It’s easy to assume that when you have a lot of money, you no longer have money problems.
However, this is far from the truth. The truth is that both the poor and rich have money problems. The key is, they are very different problems. When you don’t have money, you believe that once you have it, all your problems will go away.
Within two years of immigrating to the United States from South Korea, my family went bankrupt. We lost pretty much everything we had. At the age of 10, I experienced being evicted from our house.
I remember thinking that only if we had money, we wouldn’t have all these problems. If we had money, we wouldn’t need to worry about having enough to pay the rent. If we had money, my parents wouldn’t be so stressed out all the time. If we had money, I wouldn’t need to shy away from asking my parents for the new toy that all the other kids at school had.
However, after 30 years, I have learned that money itself – having it or not having it, is really not the solution or the problem. It is not knowing how to manage it and master it. That is the problem. And whether we don’t have it, or have a lot of it – if we don’t master it, money problems will always persist in our lives.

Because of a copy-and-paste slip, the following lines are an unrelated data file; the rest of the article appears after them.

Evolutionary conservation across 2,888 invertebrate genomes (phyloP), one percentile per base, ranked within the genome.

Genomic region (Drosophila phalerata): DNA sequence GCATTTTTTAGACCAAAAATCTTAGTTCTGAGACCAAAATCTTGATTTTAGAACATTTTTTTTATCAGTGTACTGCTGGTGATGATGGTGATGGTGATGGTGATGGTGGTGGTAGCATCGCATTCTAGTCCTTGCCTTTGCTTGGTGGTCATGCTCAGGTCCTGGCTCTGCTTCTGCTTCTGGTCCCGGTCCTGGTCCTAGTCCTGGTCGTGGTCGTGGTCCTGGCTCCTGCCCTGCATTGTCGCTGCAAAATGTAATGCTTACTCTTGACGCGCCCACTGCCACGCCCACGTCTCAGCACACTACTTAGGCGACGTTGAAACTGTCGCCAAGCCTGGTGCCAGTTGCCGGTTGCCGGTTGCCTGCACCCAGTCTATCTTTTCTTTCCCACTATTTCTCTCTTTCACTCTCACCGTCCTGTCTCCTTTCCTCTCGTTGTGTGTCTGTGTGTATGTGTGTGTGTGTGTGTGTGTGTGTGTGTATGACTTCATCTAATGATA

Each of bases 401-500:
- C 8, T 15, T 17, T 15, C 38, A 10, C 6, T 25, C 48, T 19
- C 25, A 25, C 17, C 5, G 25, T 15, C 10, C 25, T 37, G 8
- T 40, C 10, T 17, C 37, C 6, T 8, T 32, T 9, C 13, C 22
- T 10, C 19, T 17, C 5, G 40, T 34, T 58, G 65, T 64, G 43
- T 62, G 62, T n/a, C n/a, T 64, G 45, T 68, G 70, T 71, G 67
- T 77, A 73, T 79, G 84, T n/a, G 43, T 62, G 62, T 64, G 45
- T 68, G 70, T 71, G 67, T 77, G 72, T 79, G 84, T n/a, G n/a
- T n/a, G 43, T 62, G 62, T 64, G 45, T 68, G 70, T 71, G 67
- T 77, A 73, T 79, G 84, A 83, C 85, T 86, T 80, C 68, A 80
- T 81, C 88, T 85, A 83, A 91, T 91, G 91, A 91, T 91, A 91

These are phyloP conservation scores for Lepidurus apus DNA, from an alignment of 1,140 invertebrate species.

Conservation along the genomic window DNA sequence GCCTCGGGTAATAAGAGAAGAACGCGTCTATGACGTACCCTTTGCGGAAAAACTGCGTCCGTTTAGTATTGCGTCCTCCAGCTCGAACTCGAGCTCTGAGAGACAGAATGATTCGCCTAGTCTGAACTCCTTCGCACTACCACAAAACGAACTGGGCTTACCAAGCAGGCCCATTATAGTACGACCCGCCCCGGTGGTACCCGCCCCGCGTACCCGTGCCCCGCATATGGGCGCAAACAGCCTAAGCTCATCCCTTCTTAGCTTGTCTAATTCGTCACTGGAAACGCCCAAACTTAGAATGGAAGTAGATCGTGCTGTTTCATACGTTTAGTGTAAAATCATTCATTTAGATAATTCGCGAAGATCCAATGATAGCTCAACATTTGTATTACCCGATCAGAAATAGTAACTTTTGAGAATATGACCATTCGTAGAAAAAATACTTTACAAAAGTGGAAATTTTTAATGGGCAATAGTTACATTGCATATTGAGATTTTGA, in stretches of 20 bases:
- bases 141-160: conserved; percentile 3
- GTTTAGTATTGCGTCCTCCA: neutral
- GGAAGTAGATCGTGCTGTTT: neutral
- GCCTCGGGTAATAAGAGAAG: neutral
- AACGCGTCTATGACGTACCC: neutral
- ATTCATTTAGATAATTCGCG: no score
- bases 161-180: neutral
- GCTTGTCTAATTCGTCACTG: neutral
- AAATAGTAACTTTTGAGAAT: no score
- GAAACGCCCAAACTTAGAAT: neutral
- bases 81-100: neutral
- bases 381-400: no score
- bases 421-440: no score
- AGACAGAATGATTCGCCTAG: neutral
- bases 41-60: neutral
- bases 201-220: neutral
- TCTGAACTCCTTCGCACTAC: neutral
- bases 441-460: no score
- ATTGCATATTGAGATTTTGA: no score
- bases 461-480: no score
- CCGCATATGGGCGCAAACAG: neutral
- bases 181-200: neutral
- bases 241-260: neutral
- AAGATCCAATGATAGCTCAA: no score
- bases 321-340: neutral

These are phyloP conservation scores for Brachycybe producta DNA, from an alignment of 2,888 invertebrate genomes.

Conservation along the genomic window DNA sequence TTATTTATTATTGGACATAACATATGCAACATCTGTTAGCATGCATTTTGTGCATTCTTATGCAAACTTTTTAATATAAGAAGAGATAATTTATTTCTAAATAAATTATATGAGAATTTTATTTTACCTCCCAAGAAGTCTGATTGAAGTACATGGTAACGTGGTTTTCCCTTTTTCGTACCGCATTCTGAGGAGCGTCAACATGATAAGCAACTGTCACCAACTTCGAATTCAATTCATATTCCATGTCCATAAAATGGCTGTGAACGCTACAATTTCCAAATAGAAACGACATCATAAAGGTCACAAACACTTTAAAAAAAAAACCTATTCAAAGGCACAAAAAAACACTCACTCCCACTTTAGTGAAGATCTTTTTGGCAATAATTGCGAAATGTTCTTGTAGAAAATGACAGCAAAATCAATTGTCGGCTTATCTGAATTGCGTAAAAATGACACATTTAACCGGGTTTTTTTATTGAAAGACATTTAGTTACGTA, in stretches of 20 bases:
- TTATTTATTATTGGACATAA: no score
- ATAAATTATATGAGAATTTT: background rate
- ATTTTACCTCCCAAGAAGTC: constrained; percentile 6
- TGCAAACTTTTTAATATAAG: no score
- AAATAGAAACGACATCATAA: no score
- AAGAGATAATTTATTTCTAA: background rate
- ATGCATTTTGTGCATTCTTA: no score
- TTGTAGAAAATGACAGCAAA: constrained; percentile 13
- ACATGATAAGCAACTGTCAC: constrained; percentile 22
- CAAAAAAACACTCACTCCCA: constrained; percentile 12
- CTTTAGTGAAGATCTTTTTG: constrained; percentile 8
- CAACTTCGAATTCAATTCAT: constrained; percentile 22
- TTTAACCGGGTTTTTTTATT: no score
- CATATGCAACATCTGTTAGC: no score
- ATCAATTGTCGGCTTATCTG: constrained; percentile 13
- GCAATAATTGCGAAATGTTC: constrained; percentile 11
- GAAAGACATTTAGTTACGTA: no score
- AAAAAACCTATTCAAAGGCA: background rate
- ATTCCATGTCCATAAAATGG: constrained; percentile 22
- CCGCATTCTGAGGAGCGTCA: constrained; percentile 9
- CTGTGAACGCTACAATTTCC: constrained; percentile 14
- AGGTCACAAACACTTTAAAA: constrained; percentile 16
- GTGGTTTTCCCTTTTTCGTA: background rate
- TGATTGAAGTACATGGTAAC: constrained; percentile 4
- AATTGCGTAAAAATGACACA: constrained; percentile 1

Money Problems of the Poor
The poor have a different set of money problems that the rich do not have.
Problem of Scarcity – When you don’t have money, you believe that once you have it, all your problems will go away. You think that if only you had more money, everything in your life would be okay. This is what I call the “I’ll be happy when…” syndrome.
You are never really content with what you have and are always looking for that next big thing that will make you happy. The problem with this way of thinking is that it keeps us in a state of perpetual dissatisfaction. It also causes a lot of stress because we are always worrying about money and how to get more of it.
Instead of saying “I’ll be happy when…” we must learn to recondition ourselves to say, “I am thankful today because…”
Zig Ziglar, the motivational speaker, used to share a story about a disgruntled lady that he met during one of his speaking engagements. She would complain about how her life was so miserable and everyone at work was so mean to her. He asked her to do one simple exercise – instead of saying “I hate it because…” to write out a list that starts with “I love it because…” And to write out as much as she could.
She came back to him weeks later and told him how everyone at work was now so nice to her. The fact is that nothing really changed at work. It was her perception that changed everything.